Tsal152–75-based immunoassays, appear as promising tools to assess cattle exposure in West Africa where G. morsitans and G. palpalis subspecies represent the main tsetse species. Because this peptide was designed from the G. m. morsitans Tsal1 sequence, it might also be applied more widely as suggested by the results obtained experimentally on mice and pigs with the G. m. morsitans r-Tsal1 protein [26]. A surprising result was the fact that in our experimental conditions, no Ab response to Tsal152–75 was observed in the group of cows submitted to intensive tsetse fly bites despite the fact these cows exhibited strong Ab responses against WSE. This suggests that single epitopes behave differently in terms of immunogenicity according to the exposure conditions. Noteworthy, r-Tsal1 indirect-ELISA tests [26] or Tsal specific monoclonal nanobodies [44] were also less efficient than WSE to discriminate between mice or pigs exposed to different biting regimens. According to our results, the anti-Tsal152–75 Ab response represents a biomarker of low exposure levels but is likely less useful to measure the intensity of cattle exposure. The mechanisms underlying this intriguing result are not yet understood but could be related to antigen specific B cell exhaustion or anergy induced by high antigenic stimulation levels. This is however, an interesting feature for a biomarker candidate as it suggests that the development of a qualitative Tsal152–75 synthetic peptide-based immunochromatographic rapid test to detect low tsetse exposure levels is a reachable goal.

Declaring tsetse free areas or detecting the possible reemergence or reintroduction of tsetse flies after interventions is an important aspect of tsetse eradication campaigns [45]. Using tsetse traps only is challenging because this entomological method is not sensitive, even less when tsetse densities are low [8]. Hence in such context, it underestimates the true tsetse density or incorrectly concludes to the absence of flies. Serological tests able to detect low exposure levels could thus represent important alternative and complementary tools. Such tests could be used in the field on cattle herds or sentinel animals that are mobile baits naturally attractive for tsetse flies. Such sentinel animals are already commonly used in the frame of tsetse vector control campaigns to monitor trypanosome infections, an indirect marker of tsetse exposure. In our experimental conditions, the bite by less than 30 flies over a period of three weeks was sufficient to induce anti-Tsal152–75 Ab responses. Further studies evaluating different biting regimens (number of flies, biting frequencies) as well as re-challenge experiments in previously exposed animals are required to determine more precisely the sensitivity of Tsal152–75-based immunoassays. Indeed anti-saliva Abs were shown to be boosted by very low numbers of tsetse bites in re-challenged mice and pigs [26]. It will also be useful to determinate the persistency of Tsal152–75 Ab after an exposure to tsetse bites.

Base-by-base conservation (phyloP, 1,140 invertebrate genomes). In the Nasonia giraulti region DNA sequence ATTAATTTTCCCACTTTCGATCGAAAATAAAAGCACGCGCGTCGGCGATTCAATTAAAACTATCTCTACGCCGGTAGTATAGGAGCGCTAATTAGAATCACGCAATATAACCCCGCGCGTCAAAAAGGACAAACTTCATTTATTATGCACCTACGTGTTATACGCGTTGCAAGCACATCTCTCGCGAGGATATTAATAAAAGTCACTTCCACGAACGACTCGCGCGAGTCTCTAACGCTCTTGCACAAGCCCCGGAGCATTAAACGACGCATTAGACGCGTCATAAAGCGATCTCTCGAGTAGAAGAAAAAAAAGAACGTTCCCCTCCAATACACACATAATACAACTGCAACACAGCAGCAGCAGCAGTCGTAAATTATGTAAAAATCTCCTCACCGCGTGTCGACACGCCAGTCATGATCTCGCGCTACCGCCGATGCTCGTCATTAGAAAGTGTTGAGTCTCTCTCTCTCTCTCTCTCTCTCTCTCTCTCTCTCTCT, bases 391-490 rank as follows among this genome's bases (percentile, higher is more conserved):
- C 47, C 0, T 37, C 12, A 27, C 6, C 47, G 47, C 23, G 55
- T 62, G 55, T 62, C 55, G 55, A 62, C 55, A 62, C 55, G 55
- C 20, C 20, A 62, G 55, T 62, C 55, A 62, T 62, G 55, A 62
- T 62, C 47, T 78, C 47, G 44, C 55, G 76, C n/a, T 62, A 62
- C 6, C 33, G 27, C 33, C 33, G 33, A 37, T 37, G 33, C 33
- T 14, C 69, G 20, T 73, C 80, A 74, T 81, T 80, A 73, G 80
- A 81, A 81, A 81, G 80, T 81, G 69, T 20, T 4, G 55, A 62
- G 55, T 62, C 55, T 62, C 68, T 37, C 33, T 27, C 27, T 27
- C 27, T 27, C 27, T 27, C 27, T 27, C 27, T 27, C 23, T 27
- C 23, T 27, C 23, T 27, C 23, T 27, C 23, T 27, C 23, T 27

Conclusions

In conclusion, we identified a Tsal1 peptide whose Ab response is specific of cattle tsetse fly exposure. The IgG response directed to the Tsal152–75 synthetic peptide could be a biomarker of low cattle exposure. These are promising results in the framework of developing simple Tsal152–75 based immunoassays (such as rapid tests) to monitor the tsetse flies presence at low fly densities or to detect early reemergence in previously cleared areas.

Declarations

Acknowledgements

This work was supported by the French Ministry of Foreign Affairs (AIRES-Sud project), the “Institut de Recherche pour le Développment” (IRD), the International Atomic Energy Agency (IAEA) and the International Foundation for Science (IFS). Martin Bienvenu Somda received a PhD grant from the “Service de Coopération et d’Action Culturelle” from the French Embassy in Burkina Faso.

Open AccessThis article is distributed under the terms of the Creative Commons Attribution 4.0 International License (http://creativecommons.org/licenses/by/4.0/), which permits unrestricted use, distribution, and reproduction in any medium, provided you give appropriate credit to the original author(s) and the source, provide a link to the Creative Commons license, and indicate if changes were made. The Creative Commons Public Domain Dedication waiver (http://creativecommons.org/publicdomain/zero/1.0/) applies to the data made available in this article, unless otherwise stated.

Authors’ Affiliations

(1)
Centre International de Recherche-Développement sur l’Elevage en zone Subhumide (CIRDES)
(2)
Université Polytechnique de Bobo-Dioulasso
(3)
Institut de Recherche pour le Développement (IRD), Unité Mixte de Recherche 224, Maladies Infectieuses et Vecteurs: Ecologie, Génétique, Evolution et Contrôle (MIVEGEC)
(4)
CIRAD, UMR CIRAD-INRA Contrôle des Maladies Animales
(5)
Pan African Tsetse and Trypanosomosis Eradication Campaign (PATTEC), Projet de Création de Zones Libérées Durablement de Tsé-tsé et de Trypanosomoses (PCZLD)
(6)
Institut de Génomique Fonctionnelle, CNRS UMR 5203, INSERM U1191, UM1, UM2, Plate-forme de Protéomique Fonctionnelle CNRS UMS BioCampus 3426
(7)
Université de Ouagadougou, UFR/SVT, Laboratoire d’Entomologie Fondamentale et Appliquée (LEFA)
(8)
Institut de Recherche pour le Développement, Unité Mixte de Recherche IRD-CIRAD 177, Interactions hôtes-vecteurs-parasites dans les maladies dues aux Trypanosomatidae

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© Somda et al. 2016